Mr. Santangelo denied any involvement by Local Union 848 in affixing campaign material to Vons property.  In conjunction with the Regional Coordinator, Mr. Santangelo agreed to post the following notice at the Santa Fe Springs and El Monte facilities:


Albert Aguilar

October 31, 1996

Page 1



Local 848 is issuing this notice to remind members that the Election Rules prohibit misuse of employer property and resources during the International officer election.  Putting International candidate campaign material, such as bumper stickers, on employer property, or using employer resources in order to campaign, violates the Election Rules.


Although the Election Rules protect campaigning as a personal right of members, no member has any right to affix any International officer campaign material to employer-owned or employer-supplied vehicles or equipment.  Employer resources or property do not belong to members and cannot be used by them to campaign.


You are hereby requested to stop such activity if you see it and to remove any International officer campaign material from employer property when you find it.


As the Election Officer has stated in several recent matters, “[n]othing in . . . the Rules authorizes members to affix campaign material to employer-owned trucks . . .”  Hoffa, P-992-LU707-NYC (October 7, 1996); Knox, P-1046-LU337-MOI et seq. (October 30, 1996); Sweeney, P-1058-LU807-NYC (October 28, 1996).  While the Rules protect the ability of members to support candidates of their own choosing, that protection does not extend to affixing campaign stickers and other material to property that belongs to an employer.[1]  As the Election Officer stated in Phelan, P-711-LU550-NYC (April 23, 1996), aff’d, 96 - Elec. App. - 184 (KC) (May 6, 1996), “[t]he Rules protect campaigning as a personal right of IBT members and require that it be exercised that way.”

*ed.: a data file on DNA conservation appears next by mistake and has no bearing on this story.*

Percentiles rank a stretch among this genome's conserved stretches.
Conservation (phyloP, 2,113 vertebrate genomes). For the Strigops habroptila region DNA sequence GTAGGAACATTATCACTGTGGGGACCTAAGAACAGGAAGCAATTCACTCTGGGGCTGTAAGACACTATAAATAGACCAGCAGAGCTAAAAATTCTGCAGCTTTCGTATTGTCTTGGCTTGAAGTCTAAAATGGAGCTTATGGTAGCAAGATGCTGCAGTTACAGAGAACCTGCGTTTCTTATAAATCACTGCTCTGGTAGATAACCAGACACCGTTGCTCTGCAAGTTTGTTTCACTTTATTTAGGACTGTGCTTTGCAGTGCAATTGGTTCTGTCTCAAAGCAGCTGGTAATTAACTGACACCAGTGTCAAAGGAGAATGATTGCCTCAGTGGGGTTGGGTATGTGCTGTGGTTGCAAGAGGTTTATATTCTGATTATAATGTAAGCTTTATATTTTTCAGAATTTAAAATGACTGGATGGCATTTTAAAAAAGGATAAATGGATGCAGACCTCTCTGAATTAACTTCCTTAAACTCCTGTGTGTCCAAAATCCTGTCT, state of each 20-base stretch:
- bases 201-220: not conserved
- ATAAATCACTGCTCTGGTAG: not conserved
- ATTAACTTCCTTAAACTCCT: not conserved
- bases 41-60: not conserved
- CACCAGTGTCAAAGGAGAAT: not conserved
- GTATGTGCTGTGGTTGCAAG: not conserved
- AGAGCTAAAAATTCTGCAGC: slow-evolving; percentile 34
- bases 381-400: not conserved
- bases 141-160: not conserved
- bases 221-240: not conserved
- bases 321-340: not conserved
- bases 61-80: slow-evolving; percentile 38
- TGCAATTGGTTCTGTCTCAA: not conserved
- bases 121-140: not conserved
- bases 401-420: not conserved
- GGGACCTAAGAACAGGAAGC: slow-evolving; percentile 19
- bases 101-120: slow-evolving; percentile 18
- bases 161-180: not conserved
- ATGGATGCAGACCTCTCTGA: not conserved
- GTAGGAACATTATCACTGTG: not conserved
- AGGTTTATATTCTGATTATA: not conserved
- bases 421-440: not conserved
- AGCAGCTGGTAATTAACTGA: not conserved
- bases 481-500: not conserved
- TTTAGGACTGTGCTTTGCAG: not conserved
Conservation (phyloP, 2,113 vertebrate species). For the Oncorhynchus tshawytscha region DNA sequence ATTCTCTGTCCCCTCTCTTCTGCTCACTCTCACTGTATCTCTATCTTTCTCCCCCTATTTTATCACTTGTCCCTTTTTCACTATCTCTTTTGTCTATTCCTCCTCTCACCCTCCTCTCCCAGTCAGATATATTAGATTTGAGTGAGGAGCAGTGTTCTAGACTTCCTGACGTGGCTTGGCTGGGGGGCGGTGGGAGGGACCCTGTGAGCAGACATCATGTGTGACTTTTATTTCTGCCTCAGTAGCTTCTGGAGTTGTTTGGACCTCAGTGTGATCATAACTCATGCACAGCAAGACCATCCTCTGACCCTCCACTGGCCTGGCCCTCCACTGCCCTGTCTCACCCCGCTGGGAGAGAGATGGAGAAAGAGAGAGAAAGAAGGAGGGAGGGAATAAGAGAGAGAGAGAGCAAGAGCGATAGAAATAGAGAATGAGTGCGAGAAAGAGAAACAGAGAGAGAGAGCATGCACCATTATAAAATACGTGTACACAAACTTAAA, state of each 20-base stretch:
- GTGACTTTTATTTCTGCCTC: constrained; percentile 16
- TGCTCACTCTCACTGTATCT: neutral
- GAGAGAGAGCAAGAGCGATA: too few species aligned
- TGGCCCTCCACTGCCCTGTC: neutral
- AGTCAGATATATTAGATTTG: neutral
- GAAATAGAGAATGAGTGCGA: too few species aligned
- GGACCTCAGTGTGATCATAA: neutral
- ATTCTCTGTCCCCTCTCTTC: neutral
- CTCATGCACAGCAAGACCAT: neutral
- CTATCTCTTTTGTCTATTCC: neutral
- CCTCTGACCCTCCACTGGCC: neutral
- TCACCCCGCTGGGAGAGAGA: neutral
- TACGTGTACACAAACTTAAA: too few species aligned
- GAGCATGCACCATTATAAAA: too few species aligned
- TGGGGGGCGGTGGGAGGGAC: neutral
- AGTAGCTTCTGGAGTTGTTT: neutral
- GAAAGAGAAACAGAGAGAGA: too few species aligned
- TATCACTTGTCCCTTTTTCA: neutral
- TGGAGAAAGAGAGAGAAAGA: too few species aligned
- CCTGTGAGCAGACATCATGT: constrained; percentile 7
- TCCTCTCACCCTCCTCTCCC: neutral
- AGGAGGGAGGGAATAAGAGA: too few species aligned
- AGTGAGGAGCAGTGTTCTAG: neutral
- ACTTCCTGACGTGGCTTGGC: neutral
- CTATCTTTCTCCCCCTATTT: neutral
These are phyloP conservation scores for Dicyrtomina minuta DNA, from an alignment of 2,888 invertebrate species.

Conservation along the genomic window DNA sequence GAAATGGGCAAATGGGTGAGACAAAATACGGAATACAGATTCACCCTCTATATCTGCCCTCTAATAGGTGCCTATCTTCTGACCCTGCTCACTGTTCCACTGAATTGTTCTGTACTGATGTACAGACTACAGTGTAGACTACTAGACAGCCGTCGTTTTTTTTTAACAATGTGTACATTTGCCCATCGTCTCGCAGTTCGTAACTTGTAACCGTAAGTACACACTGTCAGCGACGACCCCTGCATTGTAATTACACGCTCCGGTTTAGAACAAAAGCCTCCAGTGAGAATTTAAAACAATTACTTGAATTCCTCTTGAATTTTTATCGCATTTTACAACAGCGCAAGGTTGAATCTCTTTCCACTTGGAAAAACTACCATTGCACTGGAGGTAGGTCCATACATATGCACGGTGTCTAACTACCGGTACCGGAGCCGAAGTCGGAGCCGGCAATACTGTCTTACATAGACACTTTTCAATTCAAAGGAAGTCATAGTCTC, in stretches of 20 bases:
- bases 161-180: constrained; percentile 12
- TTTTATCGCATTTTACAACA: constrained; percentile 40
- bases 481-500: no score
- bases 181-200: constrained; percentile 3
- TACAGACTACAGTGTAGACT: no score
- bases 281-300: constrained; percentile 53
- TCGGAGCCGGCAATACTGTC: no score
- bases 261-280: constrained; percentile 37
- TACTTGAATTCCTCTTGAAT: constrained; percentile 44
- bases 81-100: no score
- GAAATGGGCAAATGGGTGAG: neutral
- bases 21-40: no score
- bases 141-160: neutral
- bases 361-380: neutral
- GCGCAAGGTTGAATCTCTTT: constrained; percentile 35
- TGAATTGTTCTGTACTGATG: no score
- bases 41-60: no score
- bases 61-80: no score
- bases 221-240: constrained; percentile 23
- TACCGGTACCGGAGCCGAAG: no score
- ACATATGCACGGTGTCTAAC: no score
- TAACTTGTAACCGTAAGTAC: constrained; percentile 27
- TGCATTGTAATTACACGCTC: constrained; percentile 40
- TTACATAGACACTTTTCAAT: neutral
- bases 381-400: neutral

Affixing campaign material to employer property has other consequences as well.  Putting such material on an employer’s truck has the effect, under the Rules, of causing the employer to make an improper campaign contribution, in violation of Article XII,

Section 1(b)(1), even if the affixing of the sticker was against employer policy.[2]  Putting stickers on employer trucks can also create a false impression of employer endorsement, which would be another form of improper campaign contribution.  See Feeley, P-874-LU817-MGN

Albert Aguilar

October 31, 1996

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(September 17, 1996); Maney, P-956-IATSE-NYC et seq. (October 2, 1996), aff’d, 96 - Elec. App. - 251 (KC) (October 15, 1996); Knox, P-1006-SFD-MGN (October 14, 1996).


Furthermore, under Article XII, Section 1(b)(9) of the Rules, International officer candidates “are strictly liable to insure that each contribution received is permitted under the Rules.”  Therefore, affixing a campaign sticker or sign to an employer truck results in a violation of the Rules on the part of the candidate who the member intends to support.


The Election Officer finds that campaign stickers affixed to Vons trailers at the Sante Fe Springs and El Monte facilities is in violation of the Rules.  There is no evidence in the record as to the identities of the person or persons who are committing the violations.


Mr. Aguilar’s allegation of “an ongoing widespread pattern and practice” at Vons, however, is not supported by the evidence.  Given the large number of Vons trucks, tractors, and trailers, with as many as 500 trailers parked in a facility at any given time, the number of campaign stickers alleged by Mr. Aguilar is too small to indicate a widespread pattern.  Thus, the Election Officer finds insufficient evidence of involvement by Local Union 848.  Cf. Feeley,

P-874-LU817-MGN (September 17, 1996) (local union involvement indicated by concentrations of stickers at multiple work sites and by failure of local union to act effectively after notice from Election Officer); Maney, P-956-IATSE-NYC et seq. (October 2, 1996) (local union involve-ment indicated by appearance of stickers on trucks sponsored by local union in parade), aff’d,

96 - Elec. App. - 251 (KC) (October 15, 1996).